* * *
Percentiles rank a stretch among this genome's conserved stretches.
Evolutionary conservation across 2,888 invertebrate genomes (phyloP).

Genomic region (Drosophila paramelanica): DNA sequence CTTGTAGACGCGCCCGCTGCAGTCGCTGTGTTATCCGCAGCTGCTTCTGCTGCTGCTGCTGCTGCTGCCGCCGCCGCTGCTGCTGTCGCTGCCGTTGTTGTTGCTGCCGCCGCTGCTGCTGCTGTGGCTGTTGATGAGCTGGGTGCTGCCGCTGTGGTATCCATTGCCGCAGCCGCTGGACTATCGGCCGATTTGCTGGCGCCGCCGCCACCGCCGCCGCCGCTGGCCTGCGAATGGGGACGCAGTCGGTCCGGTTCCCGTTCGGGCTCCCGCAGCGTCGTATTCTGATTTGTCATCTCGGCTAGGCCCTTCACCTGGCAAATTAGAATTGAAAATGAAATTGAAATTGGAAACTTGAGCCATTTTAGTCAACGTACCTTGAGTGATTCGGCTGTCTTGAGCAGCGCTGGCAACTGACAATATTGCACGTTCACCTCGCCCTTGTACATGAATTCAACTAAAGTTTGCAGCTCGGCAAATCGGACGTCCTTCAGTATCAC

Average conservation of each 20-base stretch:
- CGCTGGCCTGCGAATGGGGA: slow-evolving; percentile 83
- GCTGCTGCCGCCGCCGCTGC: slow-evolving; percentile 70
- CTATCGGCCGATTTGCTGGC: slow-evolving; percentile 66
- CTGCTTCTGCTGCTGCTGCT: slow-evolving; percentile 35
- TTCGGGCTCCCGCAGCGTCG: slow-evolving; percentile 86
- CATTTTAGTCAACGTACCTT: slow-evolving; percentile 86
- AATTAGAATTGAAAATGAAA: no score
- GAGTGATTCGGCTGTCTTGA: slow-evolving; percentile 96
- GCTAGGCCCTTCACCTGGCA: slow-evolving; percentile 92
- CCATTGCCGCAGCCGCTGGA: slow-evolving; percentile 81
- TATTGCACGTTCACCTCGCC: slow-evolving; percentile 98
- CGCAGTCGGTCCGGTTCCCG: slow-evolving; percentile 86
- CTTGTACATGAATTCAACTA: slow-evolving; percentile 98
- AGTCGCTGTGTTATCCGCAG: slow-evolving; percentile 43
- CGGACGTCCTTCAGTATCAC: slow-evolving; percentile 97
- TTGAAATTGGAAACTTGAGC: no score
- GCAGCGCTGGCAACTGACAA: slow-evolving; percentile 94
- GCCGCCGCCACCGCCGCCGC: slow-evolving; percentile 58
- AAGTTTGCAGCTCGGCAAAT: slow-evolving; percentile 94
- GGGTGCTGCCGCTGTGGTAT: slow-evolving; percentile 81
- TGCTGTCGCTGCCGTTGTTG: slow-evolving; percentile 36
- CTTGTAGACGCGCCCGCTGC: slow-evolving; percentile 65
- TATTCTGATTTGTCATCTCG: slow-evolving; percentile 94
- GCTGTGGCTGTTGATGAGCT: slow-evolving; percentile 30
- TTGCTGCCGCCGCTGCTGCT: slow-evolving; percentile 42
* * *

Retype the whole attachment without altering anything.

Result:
Percentiles rank a stretch among this genome's conserved stretches.
Evolutionary conservation across 2,888 invertebrate genomes (phyloP).

Genomic region (Drosophila paramelanica): DNA sequence CTTGTAGACGCGCCCGCTGCAGTCGCTGTGTTATCCGCAGCTGCTTCTGCTGCTGCTGCTGCTGCTGCCGCCGCCGCTGCTGCTGTCGCTGCCGTTGTTGTTGCTGCCGCCGCTGCTGCTGCTGTGGCTGTTGATGAGCTGGGTGCTGCCGCTGTGGTATCCATTGCCGCAGCCGCTGGACTATCGGCCGATTTGCTGGCGCCGCCGCCACCGCCGCCGCCGCTGGCCTGCGAATGGGGACGCAGTCGGTCCGGTTCCCGTTCGGGCTCCCGCAGCGTCGTATTCTGATTTGTCATCTCGGCTAGGCCCTTCACCTGGCAAATTAGAATTGAAAATGAAATTGAAATTGGAAACTTGAGCCATTTTAGTCAACGTACCTTGAGTGATTCGGCTGTCTTGAGCAGCGCTGGCAACTGACAATATTGCACGTTCACCTCGCCCTTGTACATGAATTCAACTAAAGTTTGCAGCTCGGCAAATCGGACGTCCTTCAGTATCAC

Average conservation of each 20-base stretch:
- CGCTGGCCTGCGAATGGGGA: slow-evolving; percentile 83
- GCTGCTGCCGCCGCCGCTGC: slow-evolving; percentile 70
- CTATCGGCCGATTTGCTGGC: slow-evolving; percentile 66
- CTGCTTCTGCTGCTGCTGCT: slow-evolving; percentile 35
- TTCGGGCTCCCGCAGCGTCG: slow-evolving; percentile 86
- CATTTTAGTCAACGTACCTT: slow-evolving; percentile 86
- AATTAGAATTGAAAATGAAA: no score
- GAGTGATTCGGCTGTCTTGA: slow-evolving; percentile 96
- GCTAGGCCCTTCACCTGGCA: slow-evolving; percentile 92
- CCATTGCCGCAGCCGCTGGA: slow-evolving; percentile 81
- TATTGCACGTTCACCTCGCC: slow-evolving; percentile 98
- CGCAGTCGGTCCGGTTCCCG: slow-evolving; percentile 86
- CTTGTACATGAATTCAACTA: slow-evolving; percentile 98
- AGTCGCTGTGTTATCCGCAG: slow-evolving; percentile 43
- CGGACGTCCTTCAGTATCAC: slow-evolving; percentile 97
- TTGAAATTGGAAACTTGAGC: no score
- GCAGCGCTGGCAACTGACAA: slow-evolving; percentile 94
- GCCGCCGCCACCGCCGCCGC: slow-evolving; percentile 58
- AAGTTTGCAGCTCGGCAAAT: slow-evolving; percentile 94
- GGGTGCTGCCGCTGTGGTAT: slow-evolving; percentile 81
- TGCTGTCGCTGCCGTTGTTG: slow-evolving; percentile 36
- CTTGTAGACGCGCCCGCTGC: slow-evolving; percentile 65
- TATTCTGATTTGTCATCTCG: slow-evolving; percentile 94
- GCTGTGGCTGTTGATGAGCT: slow-evolving; percentile 30
- TTGCTGCCGCCGCTGCTGCT: slow-evolving; percentile 42